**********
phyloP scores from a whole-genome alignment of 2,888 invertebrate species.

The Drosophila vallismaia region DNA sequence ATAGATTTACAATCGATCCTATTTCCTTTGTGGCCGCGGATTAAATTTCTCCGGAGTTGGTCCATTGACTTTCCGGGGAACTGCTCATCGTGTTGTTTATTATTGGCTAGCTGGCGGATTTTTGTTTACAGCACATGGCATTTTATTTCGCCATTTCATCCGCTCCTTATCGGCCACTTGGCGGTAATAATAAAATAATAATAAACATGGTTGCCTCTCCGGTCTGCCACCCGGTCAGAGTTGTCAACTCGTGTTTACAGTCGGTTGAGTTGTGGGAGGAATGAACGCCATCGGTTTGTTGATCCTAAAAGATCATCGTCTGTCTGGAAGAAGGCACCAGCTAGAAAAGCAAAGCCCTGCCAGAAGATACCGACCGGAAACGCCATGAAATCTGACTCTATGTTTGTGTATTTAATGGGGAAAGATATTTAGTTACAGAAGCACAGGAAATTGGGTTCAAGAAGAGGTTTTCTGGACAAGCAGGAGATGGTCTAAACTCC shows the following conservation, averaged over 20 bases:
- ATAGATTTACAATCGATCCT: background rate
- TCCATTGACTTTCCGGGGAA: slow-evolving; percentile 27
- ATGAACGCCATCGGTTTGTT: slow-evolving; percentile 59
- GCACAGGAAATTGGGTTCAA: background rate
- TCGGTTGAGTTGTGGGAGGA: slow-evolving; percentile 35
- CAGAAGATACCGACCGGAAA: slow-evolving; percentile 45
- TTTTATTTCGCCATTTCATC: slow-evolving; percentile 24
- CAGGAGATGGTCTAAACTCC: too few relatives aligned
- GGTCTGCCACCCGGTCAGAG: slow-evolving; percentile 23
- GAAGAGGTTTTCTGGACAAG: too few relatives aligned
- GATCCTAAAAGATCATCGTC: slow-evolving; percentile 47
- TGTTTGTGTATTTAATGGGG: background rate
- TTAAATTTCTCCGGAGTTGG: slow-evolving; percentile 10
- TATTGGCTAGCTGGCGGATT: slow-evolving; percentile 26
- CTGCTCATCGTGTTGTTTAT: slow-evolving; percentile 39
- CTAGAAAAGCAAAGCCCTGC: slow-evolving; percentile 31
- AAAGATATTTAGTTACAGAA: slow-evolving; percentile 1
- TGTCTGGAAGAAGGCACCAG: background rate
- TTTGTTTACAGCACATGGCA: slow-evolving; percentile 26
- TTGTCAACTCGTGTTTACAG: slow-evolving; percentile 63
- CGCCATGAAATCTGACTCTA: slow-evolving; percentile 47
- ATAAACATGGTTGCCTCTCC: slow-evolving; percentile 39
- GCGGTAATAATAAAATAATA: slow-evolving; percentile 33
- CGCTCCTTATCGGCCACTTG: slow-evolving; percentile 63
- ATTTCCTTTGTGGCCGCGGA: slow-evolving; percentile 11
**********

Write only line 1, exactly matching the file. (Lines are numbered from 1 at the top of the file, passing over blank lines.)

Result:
phyloP scores from a whole-genome alignment of 2,888 invertebrate species.